The Second World War ended in Europe in May 1945. After its end, some countries in the world soon realised the importance and need of international trade. Later, after a period of two years, these countries finally came together and started discussing important plans with an intension to promote global trade. As a result, the General Agreement On Tariff and Trade (i.e GATT) was first signed by 23 countries, in April 1947, at Geneva, Switzerland.
India was one of the founding members of GATT. In 1994, the membership of GATT rose to 118 countries. In 1995, its membership rose even further, and 123 countries were in the GATT list. By December 2010, the total membership of WTO reached its peak value of 153.
The primary objective of the GATT was to promote world trade through co-operation of its member countries. GATT provided for reduction of high tariff rates and even eased out numerous trade restrictions. GATT's plan was to promote global trade in a gradual fashion or step-by-step manner over a period of time. This was supposed to be accomplished through different rounds of trade negotiations to be held from time to time. So far, eight rounds have been held. The guiding principle of GATT was the MFN (Most Favoured Nation) clause. The purpose of this clause was to discourage Bilateralism and encourage Multilateralism for the expansion of world trade. In the various rounds of trade negotiations, member nations agreed on tariff reduction over a large number of traded goods.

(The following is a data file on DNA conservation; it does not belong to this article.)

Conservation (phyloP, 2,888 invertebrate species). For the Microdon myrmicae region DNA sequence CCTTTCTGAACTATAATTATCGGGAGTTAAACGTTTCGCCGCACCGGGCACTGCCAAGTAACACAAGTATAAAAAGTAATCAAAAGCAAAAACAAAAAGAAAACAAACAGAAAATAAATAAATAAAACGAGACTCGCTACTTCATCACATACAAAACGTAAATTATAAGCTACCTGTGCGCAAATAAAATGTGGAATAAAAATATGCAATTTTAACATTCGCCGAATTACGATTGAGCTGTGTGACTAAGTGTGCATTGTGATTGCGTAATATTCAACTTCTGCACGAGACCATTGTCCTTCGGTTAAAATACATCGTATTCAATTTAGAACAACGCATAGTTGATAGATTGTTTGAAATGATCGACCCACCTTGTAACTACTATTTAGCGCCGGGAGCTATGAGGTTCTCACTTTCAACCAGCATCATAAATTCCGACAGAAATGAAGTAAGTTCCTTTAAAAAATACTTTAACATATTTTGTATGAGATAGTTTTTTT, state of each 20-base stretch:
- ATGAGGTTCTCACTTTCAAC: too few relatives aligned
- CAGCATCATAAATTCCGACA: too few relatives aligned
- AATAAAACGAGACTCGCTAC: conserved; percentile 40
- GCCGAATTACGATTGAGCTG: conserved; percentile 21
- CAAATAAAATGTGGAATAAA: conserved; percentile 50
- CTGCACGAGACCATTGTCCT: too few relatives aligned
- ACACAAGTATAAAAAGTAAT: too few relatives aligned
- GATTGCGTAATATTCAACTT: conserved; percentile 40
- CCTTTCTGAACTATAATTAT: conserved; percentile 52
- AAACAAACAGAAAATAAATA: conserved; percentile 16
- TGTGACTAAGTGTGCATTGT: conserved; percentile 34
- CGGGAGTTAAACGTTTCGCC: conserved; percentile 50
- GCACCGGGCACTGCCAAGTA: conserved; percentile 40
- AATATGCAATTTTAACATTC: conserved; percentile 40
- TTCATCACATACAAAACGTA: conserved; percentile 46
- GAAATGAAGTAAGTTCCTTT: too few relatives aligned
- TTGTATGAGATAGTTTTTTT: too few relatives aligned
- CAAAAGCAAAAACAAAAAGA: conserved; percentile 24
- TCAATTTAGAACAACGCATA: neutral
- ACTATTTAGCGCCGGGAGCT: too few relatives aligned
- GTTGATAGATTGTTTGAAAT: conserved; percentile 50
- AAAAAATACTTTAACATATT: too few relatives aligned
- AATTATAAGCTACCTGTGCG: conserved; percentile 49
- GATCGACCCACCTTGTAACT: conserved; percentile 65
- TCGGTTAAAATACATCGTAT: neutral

The most significant round of trade negotiation began in Punta del Este, Uruguay in September 1986. Uruguay's round, the eighth round of Multilateral Trade Negotiations (MTN) was conducted within the framework of GATT. Uruguay Round spanned from 1986 to 1994 and took more than eight years of complex negotiations to complete.
Differences existed among member nations on various issues like agriculture subsidies, multi-fiber agreement, trade in services, anti-dumping, intellectual property rights, etc. These differences resulted in a sharp division of opinions between the developed and developing nations. Due to the existence of these differences, the Director-General of GATT, Arthur Dunkel prepared a Draft of Final Act, which was known as Dunkel Draft. The Dunkel Draft was intensely discussed and debated and was initially opposed by developing nations, labour unions and other right groups. Eventually, after a lot of intense discussion, the Final Act was signed by all member nations on April 1994. With the signing of the Final Act, the World Trade Organisation (WTO) was born and set up.
The WTO Agreement came into force on 1st January, 1995. India became a founder member of WTO by ratifying (i.e by approving and giving formal sanction to) WTO Agreement on 30th December, 1994.
So, GATT was not an organisation at all, else, it was only a legal arrangement that paved the way for the establishment of WTO.
WTO is a new international organisation set up as a permanent body. It is designed to play an important role in various spheres like trade in goods and services, foreign investment, intellectual property rights, anti-dumping laws, etc. Its main objective is to promote free and fair trade.